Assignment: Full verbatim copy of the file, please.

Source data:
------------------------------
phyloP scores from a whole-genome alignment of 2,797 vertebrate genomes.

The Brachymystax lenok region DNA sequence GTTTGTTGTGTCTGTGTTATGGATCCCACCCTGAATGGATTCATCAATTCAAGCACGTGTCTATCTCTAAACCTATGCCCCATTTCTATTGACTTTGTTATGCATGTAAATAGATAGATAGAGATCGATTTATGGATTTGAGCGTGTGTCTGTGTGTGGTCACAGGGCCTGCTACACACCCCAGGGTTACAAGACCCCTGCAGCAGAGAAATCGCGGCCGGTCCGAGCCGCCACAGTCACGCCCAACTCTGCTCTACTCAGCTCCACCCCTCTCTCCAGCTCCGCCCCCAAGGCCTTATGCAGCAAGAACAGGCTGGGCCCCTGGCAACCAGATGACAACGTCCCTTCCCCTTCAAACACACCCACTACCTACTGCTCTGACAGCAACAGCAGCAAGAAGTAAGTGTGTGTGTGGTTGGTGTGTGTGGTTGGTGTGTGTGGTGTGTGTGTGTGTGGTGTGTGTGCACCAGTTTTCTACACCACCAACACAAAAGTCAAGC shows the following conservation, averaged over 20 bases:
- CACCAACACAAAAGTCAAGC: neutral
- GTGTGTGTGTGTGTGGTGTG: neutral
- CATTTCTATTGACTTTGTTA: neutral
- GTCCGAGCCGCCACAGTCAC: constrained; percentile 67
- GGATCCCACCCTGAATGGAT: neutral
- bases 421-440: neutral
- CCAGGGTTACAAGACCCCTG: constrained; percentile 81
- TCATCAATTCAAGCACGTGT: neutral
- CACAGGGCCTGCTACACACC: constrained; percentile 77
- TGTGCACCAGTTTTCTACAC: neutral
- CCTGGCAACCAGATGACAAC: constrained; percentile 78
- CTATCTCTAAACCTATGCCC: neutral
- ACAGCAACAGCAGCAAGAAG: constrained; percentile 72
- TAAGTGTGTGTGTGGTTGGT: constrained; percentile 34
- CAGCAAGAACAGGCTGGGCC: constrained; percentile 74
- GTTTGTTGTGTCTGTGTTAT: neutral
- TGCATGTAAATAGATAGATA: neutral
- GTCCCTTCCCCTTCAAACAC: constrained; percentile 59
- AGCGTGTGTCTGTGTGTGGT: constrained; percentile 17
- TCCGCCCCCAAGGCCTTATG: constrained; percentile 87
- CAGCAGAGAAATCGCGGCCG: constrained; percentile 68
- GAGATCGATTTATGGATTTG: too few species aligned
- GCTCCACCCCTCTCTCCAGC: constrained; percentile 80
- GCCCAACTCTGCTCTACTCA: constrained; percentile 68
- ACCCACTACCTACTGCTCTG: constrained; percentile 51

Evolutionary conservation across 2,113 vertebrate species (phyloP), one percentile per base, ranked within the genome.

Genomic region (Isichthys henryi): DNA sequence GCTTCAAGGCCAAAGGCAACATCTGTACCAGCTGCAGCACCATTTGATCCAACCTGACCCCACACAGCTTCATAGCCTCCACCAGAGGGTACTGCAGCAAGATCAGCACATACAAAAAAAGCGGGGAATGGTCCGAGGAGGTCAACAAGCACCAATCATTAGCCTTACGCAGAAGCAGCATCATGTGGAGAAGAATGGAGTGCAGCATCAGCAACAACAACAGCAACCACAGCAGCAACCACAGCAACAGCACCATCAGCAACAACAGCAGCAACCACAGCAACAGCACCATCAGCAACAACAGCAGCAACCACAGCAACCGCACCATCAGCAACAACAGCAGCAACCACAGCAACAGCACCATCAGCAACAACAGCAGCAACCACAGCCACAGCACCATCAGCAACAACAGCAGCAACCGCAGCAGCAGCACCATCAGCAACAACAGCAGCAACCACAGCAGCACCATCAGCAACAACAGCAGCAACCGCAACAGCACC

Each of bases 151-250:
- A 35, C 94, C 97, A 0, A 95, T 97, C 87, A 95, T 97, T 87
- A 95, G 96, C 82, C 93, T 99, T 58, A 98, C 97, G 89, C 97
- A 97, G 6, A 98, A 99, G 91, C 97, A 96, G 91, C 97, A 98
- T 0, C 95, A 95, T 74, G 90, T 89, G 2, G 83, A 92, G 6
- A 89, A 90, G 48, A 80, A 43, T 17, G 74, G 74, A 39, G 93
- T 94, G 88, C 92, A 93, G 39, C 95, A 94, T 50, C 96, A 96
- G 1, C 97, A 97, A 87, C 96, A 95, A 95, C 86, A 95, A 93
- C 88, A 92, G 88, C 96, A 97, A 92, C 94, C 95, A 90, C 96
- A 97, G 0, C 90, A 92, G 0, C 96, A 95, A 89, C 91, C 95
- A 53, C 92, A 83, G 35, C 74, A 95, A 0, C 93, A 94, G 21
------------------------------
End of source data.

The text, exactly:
phyloP scores from a whole-genome alignment of 2,797 vertebrate genomes.

The Brachymystax lenok region DNA sequence GTTTGTTGTGTCTGTGTTATGGATCCCACCCTGAATGGATTCATCAATTCAAGCACGTGTCTATCTCTAAACCTATGCCCCATTTCTATTGACTTTGTTATGCATGTAAATAGATAGATAGAGATCGATTTATGGATTTGAGCGTGTGTCTGTGTGTGGTCACAGGGCCTGCTACACACCCCAGGGTTACAAGACCCCTGCAGCAGAGAAATCGCGGCCGGTCCGAGCCGCCACAGTCACGCCCAACTCTGCTCTACTCAGCTCCACCCCTCTCTCCAGCTCCGCCCCCAAGGCCTTATGCAGCAAGAACAGGCTGGGCCCCTGGCAACCAGATGACAACGTCCCTTCCCCTTCAAACACACCCACTACCTACTGCTCTGACAGCAACAGCAGCAAGAAGTAAGTGTGTGTGTGGTTGGTGTGTGTGGTTGGTGTGTGTGGTGTGTGTGTGTGTGGTGTGTGTGCACCAGTTTTCTACACCACCAACACAAAAGTCAAGC shows the following conservation, averaged over 20 bases:
- CACCAACACAAAAGTCAAGC: neutral
- GTGTGTGTGTGTGTGGTGTG: neutral
- CATTTCTATTGACTTTGTTA: neutral
- GTCCGAGCCGCCACAGTCAC: constrained; percentile 67
- GGATCCCACCCTGAATGGAT: neutral
- bases 421-440: neutral
- CCAGGGTTACAAGACCCCTG: constrained; percentile 81
- TCATCAATTCAAGCACGTGT: neutral
- CACAGGGCCTGCTACACACC: constrained; percentile 77
- TGTGCACCAGTTTTCTACAC: neutral
- CCTGGCAACCAGATGACAAC: constrained; percentile 78
- CTATCTCTAAACCTATGCCC: neutral
- ACAGCAACAGCAGCAAGAAG: constrained; percentile 72
- TAAGTGTGTGTGTGGTTGGT: constrained; percentile 34
- CAGCAAGAACAGGCTGGGCC: constrained; percentile 74
- GTTTGTTGTGTCTGTGTTAT: neutral
- TGCATGTAAATAGATAGATA: neutral
- GTCCCTTCCCCTTCAAACAC: constrained; percentile 59
- AGCGTGTGTCTGTGTGTGGT: constrained; percentile 17
- TCCGCCCCCAAGGCCTTATG: constrained; percentile 87
- CAGCAGAGAAATCGCGGCCG: constrained; percentile 68
- GAGATCGATTTATGGATTTG: too few species aligned
- GCTCCACCCCTCTCTCCAGC: constrained; percentile 80
- GCCCAACTCTGCTCTACTCA: constrained; percentile 68
- ACCCACTACCTACTGCTCTG: constrained; percentile 51

Evolutionary conservation across 2,113 vertebrate species (phyloP), one percentile per base, ranked within the genome.

Genomic region (Isichthys henryi): DNA sequence GCTTCAAGGCCAAAGGCAACATCTGTACCAGCTGCAGCACCATTTGATCCAACCTGACCCCACACAGCTTCATAGCCTCCACCAGAGGGTACTGCAGCAAGATCAGCACATACAAAAAAAGCGGGGAATGGTCCGAGGAGGTCAACAAGCACCAATCATTAGCCTTACGCAGAAGCAGCATCATGTGGAGAAGAATGGAGTGCAGCATCAGCAACAACAACAGCAACCACAGCAGCAACCACAGCAACAGCACCATCAGCAACAACAGCAGCAACCACAGCAACAGCACCATCAGCAACAACAGCAGCAACCACAGCAACCGCACCATCAGCAACAACAGCAGCAACCACAGCAACAGCACCATCAGCAACAACAGCAGCAACCACAGCCACAGCACCATCAGCAACAACAGCAGCAACCGCAGCAGCAGCACCATCAGCAACAACAGCAGCAACCACAGCAGCACCATCAGCAACAACAGCAGCAACCGCAACAGCACC

Each of bases 151-250:
- A 35, C 94, C 97, A 0, A 95, T 97, C 87, A 95, T 97, T 87
- A 95, G 96, C 82, C 93, T 99, T 58, A 98, C 97, G 89, C 97
- A 97, G 6, A 98, A 99, G 91, C 97, A 96, G 91, C 97, A 98
- T 0, C 95, A 95, T 74, G 90, T 89, G 2, G 83, A 92, G 6
- A 89, A 90, G 48, A 80, A 43, T 17, G 74, G 74, A 39, G 93
- T 94, G 88, C 92, A 93, G 39, C 95, A 94, T 50, C 96, A 96
- G 1, C 97, A 97, A 87, C 96, A 95, A 95, C 86, A 95, A 93
- C 88, A 92, G 88, C 96, A 97, A 92, C 94, C 95, A 90, C 96
- A 97, G 0, C 90, A 92, G 0, C 96, A 95, A 89, C 91, C 95
- A 53, C 92, A 83, G 35, C 74, A 95, A 0, C 93, A 94, G 21